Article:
Klamath King Salmon Quota Bumped


Mar 11, 2001
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Region 1 News -- Klamath Quota Bumped

Contact: Paul Wertz   (530) 225-2362


REDDING--Klamath River sport anglers will enjoy one of the more generous sets of fall king salmon fishing regulations of the past 20 years if freshly revised rules being proposed by the Department of Fish and Game are approved by the state Fish and Game Commission.

DFG officials said their latest projections of ocean salmon abundance coupled with expected effects of new federal Endangered Species Act listings have resulted in a recommendation that the commission this year adopt a sport quota for the Klamath-Trinity river system that lies somewhere between 11,800 and 46,500 adult chinook.

Last year's quota was 4,200 adult, fall-run king salmon for the entire Klamath basin. Before working up new data, the DFG suggested a range for this year of between 2,100 and 8,400 adult fish.

The state commission will vote on Klamath-Trinity regulations at a public meeting April 6 in Monterey. The rule adoption is expected to fit within recommendations coming from the federal Pacific Fishery Management Council.

Fish and Game biologists said last year's return of king salmon to the Klamath and Trinity rivers was unusually strong, breaking records at both Iron Gate Hatchery on the Klamath River northeast of Yreka and Trinity River Hatchery at Lewiston. Field observations indicated the numbers of natural stocks reaching stream spawning habitat also were high.

The 2000 king salmon migration--dominated by three-year-old fish--apparently was the result of an exceptional production and survival of juvenile salmon by wild and hatchery spawners within the Klamath basin in the fall of 1997. This year's run is expected to include a large number of four-year-old salmon from that same production year, the DFG said.

Another factor behind the prediction of a healthy fall run of Klamath salmon is the presence of federally listed species of salmon from other river systems that mix with Klamath fish in the ocean. Although not listed, the Klamath stocks enjoy the protections afforded other species.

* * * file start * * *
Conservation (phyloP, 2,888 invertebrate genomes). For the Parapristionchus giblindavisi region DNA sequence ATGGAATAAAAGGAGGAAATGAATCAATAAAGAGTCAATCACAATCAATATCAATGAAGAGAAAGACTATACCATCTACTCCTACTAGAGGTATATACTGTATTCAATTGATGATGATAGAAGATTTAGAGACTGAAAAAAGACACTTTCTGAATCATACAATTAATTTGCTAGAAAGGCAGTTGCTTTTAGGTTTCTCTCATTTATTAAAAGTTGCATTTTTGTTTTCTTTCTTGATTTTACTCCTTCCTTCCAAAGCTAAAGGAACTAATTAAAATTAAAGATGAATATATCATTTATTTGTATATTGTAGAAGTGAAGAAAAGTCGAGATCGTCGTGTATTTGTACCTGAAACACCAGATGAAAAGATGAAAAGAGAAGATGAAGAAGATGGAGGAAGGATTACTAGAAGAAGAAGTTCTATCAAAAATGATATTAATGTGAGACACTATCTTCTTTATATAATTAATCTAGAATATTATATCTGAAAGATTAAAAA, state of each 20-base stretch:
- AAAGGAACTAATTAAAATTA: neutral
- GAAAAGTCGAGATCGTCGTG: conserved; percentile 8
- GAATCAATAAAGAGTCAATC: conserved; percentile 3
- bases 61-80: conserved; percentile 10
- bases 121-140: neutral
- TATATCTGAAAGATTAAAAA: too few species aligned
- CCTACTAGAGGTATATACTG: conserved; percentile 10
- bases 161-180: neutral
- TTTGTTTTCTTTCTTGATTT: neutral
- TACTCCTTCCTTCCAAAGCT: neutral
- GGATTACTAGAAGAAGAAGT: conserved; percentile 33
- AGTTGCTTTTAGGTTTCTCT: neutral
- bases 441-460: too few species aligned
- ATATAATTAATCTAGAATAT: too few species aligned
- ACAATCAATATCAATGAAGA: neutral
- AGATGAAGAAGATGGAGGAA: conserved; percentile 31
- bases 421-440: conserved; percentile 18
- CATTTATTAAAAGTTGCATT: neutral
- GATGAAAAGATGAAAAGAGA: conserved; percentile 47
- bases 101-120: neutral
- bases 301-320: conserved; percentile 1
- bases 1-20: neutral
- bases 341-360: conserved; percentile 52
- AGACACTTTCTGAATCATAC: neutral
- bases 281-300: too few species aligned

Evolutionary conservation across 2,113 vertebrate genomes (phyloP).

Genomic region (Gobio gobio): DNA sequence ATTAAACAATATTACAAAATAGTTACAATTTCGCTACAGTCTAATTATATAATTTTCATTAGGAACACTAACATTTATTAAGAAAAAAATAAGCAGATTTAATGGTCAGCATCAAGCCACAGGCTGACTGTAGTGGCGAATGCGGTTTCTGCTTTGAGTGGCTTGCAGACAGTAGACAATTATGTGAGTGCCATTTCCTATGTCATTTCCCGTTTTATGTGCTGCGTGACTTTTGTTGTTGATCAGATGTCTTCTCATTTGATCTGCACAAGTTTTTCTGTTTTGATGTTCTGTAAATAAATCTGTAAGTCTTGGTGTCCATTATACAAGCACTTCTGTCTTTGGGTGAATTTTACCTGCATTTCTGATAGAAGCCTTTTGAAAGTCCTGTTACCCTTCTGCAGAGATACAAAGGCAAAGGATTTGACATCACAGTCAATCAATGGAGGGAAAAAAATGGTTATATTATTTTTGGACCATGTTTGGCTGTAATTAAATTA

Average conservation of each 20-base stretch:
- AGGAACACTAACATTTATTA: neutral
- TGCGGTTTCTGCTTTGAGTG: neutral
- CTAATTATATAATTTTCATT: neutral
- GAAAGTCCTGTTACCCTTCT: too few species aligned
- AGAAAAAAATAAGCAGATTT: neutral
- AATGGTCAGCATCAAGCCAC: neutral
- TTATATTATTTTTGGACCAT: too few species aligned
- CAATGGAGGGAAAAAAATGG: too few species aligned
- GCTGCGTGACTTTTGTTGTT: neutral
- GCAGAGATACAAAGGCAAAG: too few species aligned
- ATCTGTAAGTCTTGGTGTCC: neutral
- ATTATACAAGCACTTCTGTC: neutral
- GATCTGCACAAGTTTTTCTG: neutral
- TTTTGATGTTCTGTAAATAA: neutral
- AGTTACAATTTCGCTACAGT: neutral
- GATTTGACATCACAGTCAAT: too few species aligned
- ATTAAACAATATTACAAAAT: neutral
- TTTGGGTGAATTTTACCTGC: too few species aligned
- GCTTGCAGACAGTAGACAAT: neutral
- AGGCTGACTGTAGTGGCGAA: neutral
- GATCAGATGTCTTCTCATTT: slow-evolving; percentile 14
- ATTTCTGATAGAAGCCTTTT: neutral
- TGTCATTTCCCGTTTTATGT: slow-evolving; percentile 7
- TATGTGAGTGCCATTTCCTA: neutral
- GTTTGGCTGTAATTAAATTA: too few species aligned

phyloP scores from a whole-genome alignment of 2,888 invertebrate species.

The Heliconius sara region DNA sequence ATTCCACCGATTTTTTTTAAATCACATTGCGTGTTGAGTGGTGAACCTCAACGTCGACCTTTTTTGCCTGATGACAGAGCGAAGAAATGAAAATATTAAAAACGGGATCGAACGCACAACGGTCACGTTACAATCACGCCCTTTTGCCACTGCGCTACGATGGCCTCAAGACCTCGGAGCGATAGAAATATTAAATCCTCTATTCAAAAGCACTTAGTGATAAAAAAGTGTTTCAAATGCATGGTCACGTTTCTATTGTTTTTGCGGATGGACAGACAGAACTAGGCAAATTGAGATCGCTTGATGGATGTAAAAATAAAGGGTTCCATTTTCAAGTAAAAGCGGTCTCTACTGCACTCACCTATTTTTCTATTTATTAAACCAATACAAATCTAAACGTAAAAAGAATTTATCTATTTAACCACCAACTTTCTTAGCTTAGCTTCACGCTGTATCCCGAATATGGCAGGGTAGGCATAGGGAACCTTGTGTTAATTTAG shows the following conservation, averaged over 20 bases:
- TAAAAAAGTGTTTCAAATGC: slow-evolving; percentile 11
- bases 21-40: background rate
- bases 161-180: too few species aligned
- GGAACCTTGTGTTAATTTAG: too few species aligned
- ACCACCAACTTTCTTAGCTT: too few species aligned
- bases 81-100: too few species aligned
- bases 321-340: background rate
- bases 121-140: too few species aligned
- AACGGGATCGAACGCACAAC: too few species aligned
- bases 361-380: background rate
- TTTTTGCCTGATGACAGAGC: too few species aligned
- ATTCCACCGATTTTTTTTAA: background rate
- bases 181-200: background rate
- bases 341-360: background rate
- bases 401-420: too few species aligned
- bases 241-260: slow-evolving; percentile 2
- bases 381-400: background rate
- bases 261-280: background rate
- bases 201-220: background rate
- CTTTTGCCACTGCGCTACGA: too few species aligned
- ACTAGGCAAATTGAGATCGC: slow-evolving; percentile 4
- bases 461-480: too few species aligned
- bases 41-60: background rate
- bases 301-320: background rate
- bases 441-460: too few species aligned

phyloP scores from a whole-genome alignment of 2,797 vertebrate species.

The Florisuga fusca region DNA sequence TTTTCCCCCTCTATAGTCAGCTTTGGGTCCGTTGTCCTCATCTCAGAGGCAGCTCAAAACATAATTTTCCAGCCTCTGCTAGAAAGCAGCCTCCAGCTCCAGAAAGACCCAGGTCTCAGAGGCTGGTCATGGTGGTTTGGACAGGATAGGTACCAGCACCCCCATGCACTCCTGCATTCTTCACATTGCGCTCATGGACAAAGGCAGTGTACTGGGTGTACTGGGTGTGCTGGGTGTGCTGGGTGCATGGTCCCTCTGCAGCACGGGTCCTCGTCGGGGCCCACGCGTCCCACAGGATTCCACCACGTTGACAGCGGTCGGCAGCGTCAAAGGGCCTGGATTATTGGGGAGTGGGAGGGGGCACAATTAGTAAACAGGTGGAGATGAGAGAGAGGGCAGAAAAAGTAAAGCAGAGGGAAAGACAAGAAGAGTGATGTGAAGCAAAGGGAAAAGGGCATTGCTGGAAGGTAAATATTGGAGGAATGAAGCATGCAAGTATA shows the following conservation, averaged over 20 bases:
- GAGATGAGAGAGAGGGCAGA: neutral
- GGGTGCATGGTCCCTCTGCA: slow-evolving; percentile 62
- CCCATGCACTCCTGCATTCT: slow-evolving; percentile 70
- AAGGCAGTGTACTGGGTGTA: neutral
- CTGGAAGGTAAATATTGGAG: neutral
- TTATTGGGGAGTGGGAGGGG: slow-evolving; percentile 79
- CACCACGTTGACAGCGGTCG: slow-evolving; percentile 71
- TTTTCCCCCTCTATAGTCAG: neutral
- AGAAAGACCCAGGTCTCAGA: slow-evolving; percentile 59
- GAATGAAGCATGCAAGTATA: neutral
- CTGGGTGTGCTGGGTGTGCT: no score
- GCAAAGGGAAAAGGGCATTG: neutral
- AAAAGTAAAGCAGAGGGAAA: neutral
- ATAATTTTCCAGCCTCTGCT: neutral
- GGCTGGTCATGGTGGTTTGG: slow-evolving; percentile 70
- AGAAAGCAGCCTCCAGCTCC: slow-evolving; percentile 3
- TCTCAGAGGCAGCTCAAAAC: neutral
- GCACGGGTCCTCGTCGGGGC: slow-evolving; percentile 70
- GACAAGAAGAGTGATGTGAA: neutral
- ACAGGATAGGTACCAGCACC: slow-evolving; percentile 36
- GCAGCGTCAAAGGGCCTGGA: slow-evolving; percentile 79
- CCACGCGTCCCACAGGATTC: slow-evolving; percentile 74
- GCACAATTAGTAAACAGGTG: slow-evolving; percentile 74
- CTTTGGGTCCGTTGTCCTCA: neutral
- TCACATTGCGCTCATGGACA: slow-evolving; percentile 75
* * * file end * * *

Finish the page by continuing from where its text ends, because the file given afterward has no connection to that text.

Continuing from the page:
In addition to the higher quota, Fish and Game said it is recommending that commissioners approve three other changes for 2001--a daily bag limit of three king salmon, two of them adult fish; a weekly limit of six adult salmon; and, a possession limit of 12 king salmon, six of them adult fish over 22 inches.

In recent years, the daily limit has wavered between one and two adult fish with a weekly limit of four and a possession limit of eight fish that could include no more than four salmon over 22 inches.

In the wake of the new data projecting a second year of an improved salmon migration into the Klamath River system, Fish and Game also said it is recommending that the state commission make no changes in last year's regulations for fishing on the lower Klamath, especially at the mouth. Tighter rules are not expected to be necessary this year to assure that fishing for adult salmon will extend through Labor Day Weekend, the agency said.

Representatives of the DFG and the commission will receive public comment on proposed sport fishing regulations for the Klamath-Trinity at two meetings scheduled to be held this month in Crescent City and Weaverville.

The 7 p.m. hearings will take place on Monday, March 26, in the Board of

Supervisors chambers, 981 H Street, Crescent City, and on Tuesday, March 27, in the Library, 211 North Main Street, Weaverville.

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